Bessel van der Kolk’s “The Body Keeps The Score”


I just started reading Bessel van der Kolk’s new book, The Body Keeps The Score. I’m thrilled one of the pioneers in the treatment of psychological trauma is sharing his wisdom in a style that is accessible to practitioners as well as people seeking to heal their own wounds — two groups that share a lot of overlap. Dr. van der Kolk wrote the book “to serve as both a guide and an invitation — an invitation to dedicate ourselves to facing the reality of trauma, to explore how best to treat it, and to commit ourselves, as a society, to using every means we have to prevent it.” From what I have read so far, he seems to meet his worthy objectives. Here are a few pearls, which hopefully will tempt you to get your own copy:

“If we look beyond the list of specific symptoms that entail formal psychiatric diagnoses, we find that almost all mental suffering involves either trouble in creating workable and satisfying relationships or difficulties in regulating arousal (as in the case of habitually becoming enraged, shut down, overexcited, or disorganized). Usually it’s a combination of both. The standard medical focus on trying to discover the right drug to treat a particular ‘disorder’ tends to distract us from grappling with how our problems interfere with our functioning as members of our tribe.”

“Isolating oneself into a narrowly defined victim group promotes a view of others as irrelevant at best and dangerous at worst, which eventually only leads to further alienation. Gangs, extremist political parties, and religious cults may provide solace, but they rarely foster the mental flexibility needed to be fully open to what life has to offer and as such cannot liberate their members from their traumas. Well-functioning people are able to accept individual differences and acknowledge the humanity of others.”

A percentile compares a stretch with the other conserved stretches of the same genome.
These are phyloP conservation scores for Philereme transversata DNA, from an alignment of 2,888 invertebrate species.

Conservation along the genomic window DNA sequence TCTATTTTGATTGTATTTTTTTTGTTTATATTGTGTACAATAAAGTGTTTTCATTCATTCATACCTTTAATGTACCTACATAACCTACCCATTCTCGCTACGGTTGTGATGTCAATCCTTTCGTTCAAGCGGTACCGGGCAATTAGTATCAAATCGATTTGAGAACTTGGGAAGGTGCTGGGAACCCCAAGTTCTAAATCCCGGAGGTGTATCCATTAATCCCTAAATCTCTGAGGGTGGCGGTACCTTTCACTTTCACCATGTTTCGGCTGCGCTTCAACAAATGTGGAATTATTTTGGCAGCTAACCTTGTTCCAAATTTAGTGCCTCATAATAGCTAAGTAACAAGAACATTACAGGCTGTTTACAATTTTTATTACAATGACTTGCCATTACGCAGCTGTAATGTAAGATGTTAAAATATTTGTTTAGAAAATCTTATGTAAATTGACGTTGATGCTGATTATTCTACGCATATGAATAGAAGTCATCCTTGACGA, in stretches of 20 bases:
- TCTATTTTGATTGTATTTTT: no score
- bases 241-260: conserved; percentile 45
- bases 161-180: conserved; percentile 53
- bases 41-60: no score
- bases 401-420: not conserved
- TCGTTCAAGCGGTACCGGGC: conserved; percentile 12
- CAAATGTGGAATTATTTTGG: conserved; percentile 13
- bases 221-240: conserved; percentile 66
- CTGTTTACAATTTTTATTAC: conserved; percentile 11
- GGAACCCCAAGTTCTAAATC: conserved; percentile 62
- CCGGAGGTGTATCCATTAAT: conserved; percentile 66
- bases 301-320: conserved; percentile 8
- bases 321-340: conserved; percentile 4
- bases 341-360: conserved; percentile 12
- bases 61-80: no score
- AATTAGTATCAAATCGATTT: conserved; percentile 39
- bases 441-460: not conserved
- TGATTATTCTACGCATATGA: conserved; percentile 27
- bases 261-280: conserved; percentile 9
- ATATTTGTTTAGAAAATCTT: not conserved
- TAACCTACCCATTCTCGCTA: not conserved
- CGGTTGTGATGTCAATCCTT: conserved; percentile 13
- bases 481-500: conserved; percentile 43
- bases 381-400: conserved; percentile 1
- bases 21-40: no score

“Mainstream trauma treatment has paid scant attention to helping terrified people to safely experience their sensations and emotions. Medications such as serotonin reuptake blockers, Respiridol and Seroquel increasingly have taken the place of helping people to deal with their sensory world. However, the most natural way that we humans calm down our distress is by being touched, hugged, and rocked. This helps with excessive arousal and makes us feel intact, safe, protected, and in charge. Touch, the most elementary tool that we have to calm down, is proscribed from most therapeutic practices. Yet you can’t fully recover if you don’t feel safe in your skin. Therefore, I encourage all my patients to engage in some sort of bodywork, bet it therapeutic massage, Feldendrais, or craniosacral therapy.”